By Dantagos Jimmy-Melani, Ndapunikwa Investments. Photo: www.moneysavingmadness.com
It may surprise some to learn that shares, also known as equity, are a part of nearly every investment product sold to individuals and companies wishing to grow their savings in Namibia. During the last 12 months (ending May 2015) an investment into the locally listed companies on the Namibian Stock Exchange (NSX) resulted in a 31.55% return on investment, as measured by the NSX Local Index. This means that an amount of N$1000.00 invested, would have grown to N$1315.50 over the period.
These numbers make the buying and selling of shares one of the greatest tools ever invented for building wealth. However, before starting on the road to financial freedom, one needs to have a solid understanding of what shares are and how they trade in the market. Shares can (and do) create wealth for investors, but they also carry the risk of major losses.
The key to protecting yourself in the equity market is to understand where you are putting your money. The purpose of this piece is therefore to provide the foundation you need to make investment decisions about shares. We will start by explaining what a share is, how shares are traded, and finally, how you can buy and sell shares for yourself.
Simply put, a share, also known as equity, gives you as an investor a part in t
he ownership of a company. Shares represent a claim on the company's assets and earnings. As you acquire more shares, your ownership in the company increases. As one of the many owners or shareholders of a company, you have a claim (albeit usually very small) to everything the company owns. You are also entitled to your share of the company's profits, usually distributed via dividends, as well as any voting rights attached to the share.
Most shares are traded on stock exchanges, which are places where buyers and sellers meet and decide on a price. The purpose of a stock market is to facilitate the exchange of shares and other securities between buyers and sellers, thereby reducing the risks of investing.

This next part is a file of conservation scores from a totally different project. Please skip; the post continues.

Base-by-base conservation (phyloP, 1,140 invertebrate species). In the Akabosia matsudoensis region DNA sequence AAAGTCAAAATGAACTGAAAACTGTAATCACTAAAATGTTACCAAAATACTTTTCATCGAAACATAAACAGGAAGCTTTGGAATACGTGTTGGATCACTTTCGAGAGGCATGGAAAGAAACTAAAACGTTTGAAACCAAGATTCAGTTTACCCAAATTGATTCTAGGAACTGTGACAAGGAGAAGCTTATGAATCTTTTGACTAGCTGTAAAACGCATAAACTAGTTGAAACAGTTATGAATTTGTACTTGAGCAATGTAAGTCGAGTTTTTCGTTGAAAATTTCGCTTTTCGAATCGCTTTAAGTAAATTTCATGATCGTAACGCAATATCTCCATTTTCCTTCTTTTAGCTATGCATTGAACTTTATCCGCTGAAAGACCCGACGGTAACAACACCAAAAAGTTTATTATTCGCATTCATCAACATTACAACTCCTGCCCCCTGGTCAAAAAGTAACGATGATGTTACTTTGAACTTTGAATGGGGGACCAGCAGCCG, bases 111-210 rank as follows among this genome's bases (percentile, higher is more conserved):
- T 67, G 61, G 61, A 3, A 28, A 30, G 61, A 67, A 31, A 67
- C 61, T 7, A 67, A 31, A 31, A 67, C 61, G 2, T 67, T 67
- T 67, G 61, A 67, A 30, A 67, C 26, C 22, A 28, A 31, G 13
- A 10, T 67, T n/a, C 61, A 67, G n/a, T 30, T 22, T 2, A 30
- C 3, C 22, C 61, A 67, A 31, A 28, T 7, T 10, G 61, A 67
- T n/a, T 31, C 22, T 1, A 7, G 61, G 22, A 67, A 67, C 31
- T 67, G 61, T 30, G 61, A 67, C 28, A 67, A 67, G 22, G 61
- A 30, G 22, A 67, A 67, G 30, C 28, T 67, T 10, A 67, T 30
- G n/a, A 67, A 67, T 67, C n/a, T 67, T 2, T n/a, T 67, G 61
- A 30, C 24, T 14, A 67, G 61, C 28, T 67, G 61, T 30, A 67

In Namibia the trading of shares takes place on the Namibian Stock Exchange, and must be executed via a registered stockbroker, an agent who facilitate the trading of shares. Therefore, in order to invest in shares directly, an individual or company must approach a stockbroker registered with the Namibian Stock Exchange and instruct the stockbroker to buy and sell shares on their client account.
You can also invest in shares by approaching an investment management company or other financial services provider, offering savings products that include shares as an investment vehicle. These firms usually have a range of products for individuals and companies to choose from, which comply with all the relevant regulations.
When choosing such an investment product it is wise to receive professional financial advice in order to determine your appetite for risky investments, the portion of your budget that can be allocated to investment savings, your investment return objectives, and the time period over which you wish to invest before you need your money back.
It must be emphasized that there are no guarantees when it comes to individual shares. Some companies pay out dividends, others do not. Even if a company does not pay dividends, an investor can make money when there is an increase in the share value. Companies issuing shares to the public can also go bankrupt, in which case your investment may be worth nothing. So investment in shares is usually not advisable for the overly conservative person, who requires assurances and guarantees. But for those who have the stomach for risk, shares may just be the right place to start building your financial future.
Buy and Sell photo: bizenglish.adaderana.lk
Share Trading photo: scaffold.com